This Family Built a Tiny House Village—and It’s the Cutest Thing
We're obsessed with this tiny house village. It's adorable AND sustainable.
Alternative ways of living always pique our interest. Tent life, driving across the country in a van-turned-mobile home, or even just a rustic cabin in the woods reminds us that a home doesn’t always need to look a certain way.
While the tiny house movement has been gaining momentum for some years now, one family in Kentucky has set trends aside and instead created their own tiny house village with purpose—to live more sustainably. Meet Ryan and Keli Brinks and their daughter, Lennox, and son, Brodey. They all live in their own tiny houses.
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This Tiny House Village Is Built for a Family of Four
@tinyvillagegirl VILLAGE TOUR! i’m gonna go live tonight at 9pm eastern time so come ask me questions! #foryou #fyp ♬ original sound – len🌻
The Brinkses knew they wanted to downsize, but not in the usual way you’re probably thinking of. Instead of moving to a smaller home, they moved to much smaller homes—tiny ones. The Kentucky family created their very own village of tiny houses, shares Insider.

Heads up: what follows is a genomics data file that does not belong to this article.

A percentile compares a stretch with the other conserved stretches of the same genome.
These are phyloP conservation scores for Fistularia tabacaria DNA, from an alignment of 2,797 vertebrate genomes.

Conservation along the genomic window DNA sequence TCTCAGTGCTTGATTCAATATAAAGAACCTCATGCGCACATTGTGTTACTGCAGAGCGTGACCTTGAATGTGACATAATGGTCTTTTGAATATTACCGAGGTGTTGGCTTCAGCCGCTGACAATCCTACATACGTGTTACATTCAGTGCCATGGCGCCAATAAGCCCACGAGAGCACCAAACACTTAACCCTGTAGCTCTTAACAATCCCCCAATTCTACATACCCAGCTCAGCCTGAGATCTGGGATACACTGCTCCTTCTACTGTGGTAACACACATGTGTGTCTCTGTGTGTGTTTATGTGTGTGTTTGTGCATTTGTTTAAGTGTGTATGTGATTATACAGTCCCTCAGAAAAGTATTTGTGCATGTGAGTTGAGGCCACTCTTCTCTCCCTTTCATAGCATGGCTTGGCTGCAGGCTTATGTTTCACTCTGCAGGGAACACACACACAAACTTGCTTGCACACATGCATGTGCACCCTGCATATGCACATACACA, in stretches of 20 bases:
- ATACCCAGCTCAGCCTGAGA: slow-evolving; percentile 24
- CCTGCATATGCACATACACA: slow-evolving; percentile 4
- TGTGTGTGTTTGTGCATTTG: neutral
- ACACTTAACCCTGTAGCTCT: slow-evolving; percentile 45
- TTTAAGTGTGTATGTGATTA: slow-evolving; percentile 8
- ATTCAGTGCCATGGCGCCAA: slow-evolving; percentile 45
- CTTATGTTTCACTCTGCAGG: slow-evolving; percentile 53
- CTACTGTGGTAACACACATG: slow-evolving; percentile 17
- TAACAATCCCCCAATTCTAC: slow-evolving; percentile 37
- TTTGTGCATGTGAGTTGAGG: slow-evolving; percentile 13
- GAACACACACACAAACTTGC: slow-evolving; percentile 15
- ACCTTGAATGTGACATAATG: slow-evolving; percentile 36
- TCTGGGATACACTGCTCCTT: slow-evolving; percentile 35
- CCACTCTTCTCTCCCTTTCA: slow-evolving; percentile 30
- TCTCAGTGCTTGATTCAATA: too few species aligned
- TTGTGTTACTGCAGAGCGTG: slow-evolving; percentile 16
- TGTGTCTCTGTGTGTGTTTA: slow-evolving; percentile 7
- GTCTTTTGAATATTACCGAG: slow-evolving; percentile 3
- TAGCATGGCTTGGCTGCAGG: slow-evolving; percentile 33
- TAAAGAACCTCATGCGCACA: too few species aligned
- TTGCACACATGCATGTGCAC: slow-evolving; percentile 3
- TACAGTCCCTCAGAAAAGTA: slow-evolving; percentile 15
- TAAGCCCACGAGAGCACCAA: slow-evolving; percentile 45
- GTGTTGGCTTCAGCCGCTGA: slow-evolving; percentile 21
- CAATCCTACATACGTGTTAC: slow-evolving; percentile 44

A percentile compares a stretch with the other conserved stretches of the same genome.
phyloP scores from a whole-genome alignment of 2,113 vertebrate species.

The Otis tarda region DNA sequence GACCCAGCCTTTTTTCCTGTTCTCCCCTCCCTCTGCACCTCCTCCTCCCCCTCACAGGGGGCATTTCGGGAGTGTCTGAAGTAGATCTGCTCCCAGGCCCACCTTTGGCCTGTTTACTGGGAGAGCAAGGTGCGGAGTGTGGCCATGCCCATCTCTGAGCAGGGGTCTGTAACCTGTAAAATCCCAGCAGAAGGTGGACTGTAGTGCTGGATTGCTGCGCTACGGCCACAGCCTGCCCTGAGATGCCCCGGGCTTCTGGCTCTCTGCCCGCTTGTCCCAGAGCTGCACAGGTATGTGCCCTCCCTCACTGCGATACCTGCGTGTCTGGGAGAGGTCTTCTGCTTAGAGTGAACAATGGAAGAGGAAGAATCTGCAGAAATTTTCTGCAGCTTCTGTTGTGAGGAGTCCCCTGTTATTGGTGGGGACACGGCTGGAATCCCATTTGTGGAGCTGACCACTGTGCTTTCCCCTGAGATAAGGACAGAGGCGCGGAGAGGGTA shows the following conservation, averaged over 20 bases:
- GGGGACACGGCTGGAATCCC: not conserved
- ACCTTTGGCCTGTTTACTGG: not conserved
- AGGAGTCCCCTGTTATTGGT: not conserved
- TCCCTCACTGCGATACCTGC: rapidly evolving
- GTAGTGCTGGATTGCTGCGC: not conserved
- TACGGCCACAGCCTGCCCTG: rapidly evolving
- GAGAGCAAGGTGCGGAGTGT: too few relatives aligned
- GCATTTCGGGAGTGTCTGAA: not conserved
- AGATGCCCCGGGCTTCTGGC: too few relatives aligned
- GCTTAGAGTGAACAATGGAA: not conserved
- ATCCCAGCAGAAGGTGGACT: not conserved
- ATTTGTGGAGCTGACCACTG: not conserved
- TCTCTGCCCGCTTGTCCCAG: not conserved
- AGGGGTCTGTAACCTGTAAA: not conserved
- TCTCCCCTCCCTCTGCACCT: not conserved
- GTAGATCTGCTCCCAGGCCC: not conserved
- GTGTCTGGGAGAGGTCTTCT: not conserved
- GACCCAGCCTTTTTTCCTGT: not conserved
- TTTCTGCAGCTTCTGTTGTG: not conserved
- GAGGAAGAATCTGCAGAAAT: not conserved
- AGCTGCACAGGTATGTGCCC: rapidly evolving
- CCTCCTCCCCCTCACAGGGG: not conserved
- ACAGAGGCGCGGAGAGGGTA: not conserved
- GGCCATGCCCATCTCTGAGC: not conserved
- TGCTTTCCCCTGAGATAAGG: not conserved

Here’s how they did it. First, they purchased a 21-acre plot of land. Then, they bought several tiny houses—six, to be exact—each with 280-square feet of space or less. Keli and Ryan live in the biggest house on the property, and their son and daughter each get their own houses to give them some space. Add in a clubhouse, a building with restrooms and showers, a separate office building and some farming space for chickens and goats, and the Brinkses have created their very own tiny house village.
How Is This Village More Sustainable than a House?
Aside from the family’s composting and waste reduction efforts—which play big roles in their sustainability vision—the shift to tiny house living has greatly reduced their use of energy resources.
Compare it to living in an apartment. In 2015, the average single-family home consumed about three times the amount of energy compared to an apartment unit, and in most households, heating and cooling take up about half of the energy budget.
Now consider this—in 2019, the average size of a single-family home was 2,301-square feet. At 280 square feet or less, the Brinkses’ houses take much less energy to heat and cool due to their smaller size. Not bad at all.